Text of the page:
Pieces People Ask For/The Prisoner

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For works with similar titles, see The Prisoner.


Closed in by four gray walls,
Grim, and grimy, and hard!
One only break in the slimy dark,
A window, iron-barred!

Quivering on tiptoe there,
I spy at the world without,
And wearily scan that blue sea-bay,
Where the white sails glide about.
I gaze, till my hot eyes ache
With the changeful, flashing light:
That billowy blue, so terribly blue;
That white, so intensely white!
And I step from my trembling hold
Down on the loathsome floor;
Then bruised, half-blinded, and sick,
I climb, and gaze once more.

Out of this fearful dun-light,—
Darkness "made visible,"—
I gaze on the summer sunlight
Which never visits my cell,—
Out on yon summer-glory
Flooding the golden sand;
And I sigh for the distant freedom:
I weep for my far-off land!

So I cling to the bars, and wonder
If my lot will ever be
To float in that skifflet yonder,
Home o'er that tempting sea.

Oh! I loathe the foreign banner,
With its fluttering, flaunting brag;
And my soul is sad and weary,
Heart-sick for the dear old flag!
Oh! could I loose from her moorings,
Could I reach yon tiny boat,
With what glad, wild heart-boundings,
Away, away I'd float!

But the sunbeams lie still and burning,
On ocean and on land,
While scarce by one breezy flutter
Is my burning forehead fanned.

'Tis maddening!—this awful still,
Round me in my hollow stone!
Though yonder the glad notes thrill,
I hear not, I hear not one!
But out of my terrible silence,
I can see these voices yonder,
While over my tugging heart-strings
Creep echoes, dearer, fonder.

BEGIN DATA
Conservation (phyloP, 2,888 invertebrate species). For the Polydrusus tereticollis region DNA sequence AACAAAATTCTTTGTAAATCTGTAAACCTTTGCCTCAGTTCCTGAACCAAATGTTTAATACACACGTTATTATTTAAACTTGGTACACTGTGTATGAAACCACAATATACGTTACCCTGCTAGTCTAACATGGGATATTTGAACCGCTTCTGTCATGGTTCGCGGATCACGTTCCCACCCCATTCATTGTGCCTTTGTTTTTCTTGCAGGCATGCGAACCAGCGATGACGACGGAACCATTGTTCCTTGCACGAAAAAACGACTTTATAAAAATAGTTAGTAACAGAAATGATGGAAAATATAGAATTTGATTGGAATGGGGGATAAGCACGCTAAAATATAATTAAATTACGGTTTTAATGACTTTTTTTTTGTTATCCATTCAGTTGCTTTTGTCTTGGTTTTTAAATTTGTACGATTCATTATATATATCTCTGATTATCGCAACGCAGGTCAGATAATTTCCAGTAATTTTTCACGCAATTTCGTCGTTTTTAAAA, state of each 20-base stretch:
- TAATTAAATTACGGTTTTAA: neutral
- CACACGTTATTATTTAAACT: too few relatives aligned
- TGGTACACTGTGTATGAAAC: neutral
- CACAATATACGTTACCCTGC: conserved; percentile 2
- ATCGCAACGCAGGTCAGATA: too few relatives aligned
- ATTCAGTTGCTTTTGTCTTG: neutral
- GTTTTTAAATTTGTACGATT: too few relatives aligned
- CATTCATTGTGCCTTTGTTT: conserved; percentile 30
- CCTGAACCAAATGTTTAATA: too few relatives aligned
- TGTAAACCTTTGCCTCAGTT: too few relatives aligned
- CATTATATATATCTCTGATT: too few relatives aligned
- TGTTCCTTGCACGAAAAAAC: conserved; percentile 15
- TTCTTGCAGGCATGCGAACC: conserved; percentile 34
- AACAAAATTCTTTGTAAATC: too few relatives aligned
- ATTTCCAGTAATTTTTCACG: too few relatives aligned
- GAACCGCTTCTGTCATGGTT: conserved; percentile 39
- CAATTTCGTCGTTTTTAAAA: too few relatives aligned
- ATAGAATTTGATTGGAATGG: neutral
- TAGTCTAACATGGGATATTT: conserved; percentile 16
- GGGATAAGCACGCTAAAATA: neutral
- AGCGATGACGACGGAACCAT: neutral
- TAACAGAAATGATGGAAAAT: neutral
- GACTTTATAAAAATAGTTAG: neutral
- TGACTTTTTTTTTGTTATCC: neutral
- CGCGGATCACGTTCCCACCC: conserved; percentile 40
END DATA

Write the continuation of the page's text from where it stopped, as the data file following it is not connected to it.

I ache for liberty,
Over the far blue sea,
O'er the blue sea so wide!
And I hear the angels singing,
"Keeping time,
In silver rhyme"
With that boat so slowly swinging,
On the restless, heaving tide.
Ripple, dipple,
Plashing, dashing,
The wavelets sleepily lap the shore;
Lazily, hazily,
Drearily, wearily,
I cling here, listening o'er and o'er—

To the sobbing oozing gurgle
Slushing underneath the keel,
And the restless, dipping murmur
Which I cannot know by the outward ear,
The tide is too far for me to hear,
But deep in my soul I feel.

And I see yon boat so slowly swinging:
I hear the far-off home-bells ringing,
Ringing through my heart!
Sweet bells of home, I must be free:
Yon skiff shall bear me o'er the sea,
If but these stanchions part!

Then will I dare the tempest's wrath,
While seeking out the homeward path,
For liberty's dear sake;
And my frail bark shall boldly drift,
Where mightier ships have passed, and left
Lines of snow-foam in their wake.

Ha! the iron bars are loosening!
So! gently on the floor!
I am mad for yon shifting sea,
Frantic I'll spring to liberty!
Now! there goes one bar more!

Another! And now I'm free! I'm free!
Wide is my path to liberty;
For a sailor's foot and hand
Make light of castle-wall,
In its rugged fall
To the golden strand.

Down! down! down!
Beneath the castle's frown!
Surely, I fell!
For blood is flowing, and wounds are wide:
I know it, I know it, 'tis life's full tide,
In crimson swell!
The boat is empty, I lie on the sand,
Far from those bells of my own dear land!
I am dying, alone, but free!
Out in God's glorious sun and light,
Loyal in heart, and true in hand,
To the royal flag of my native land!
Dying, but free,
By the solemn sea!
Mother, good-night!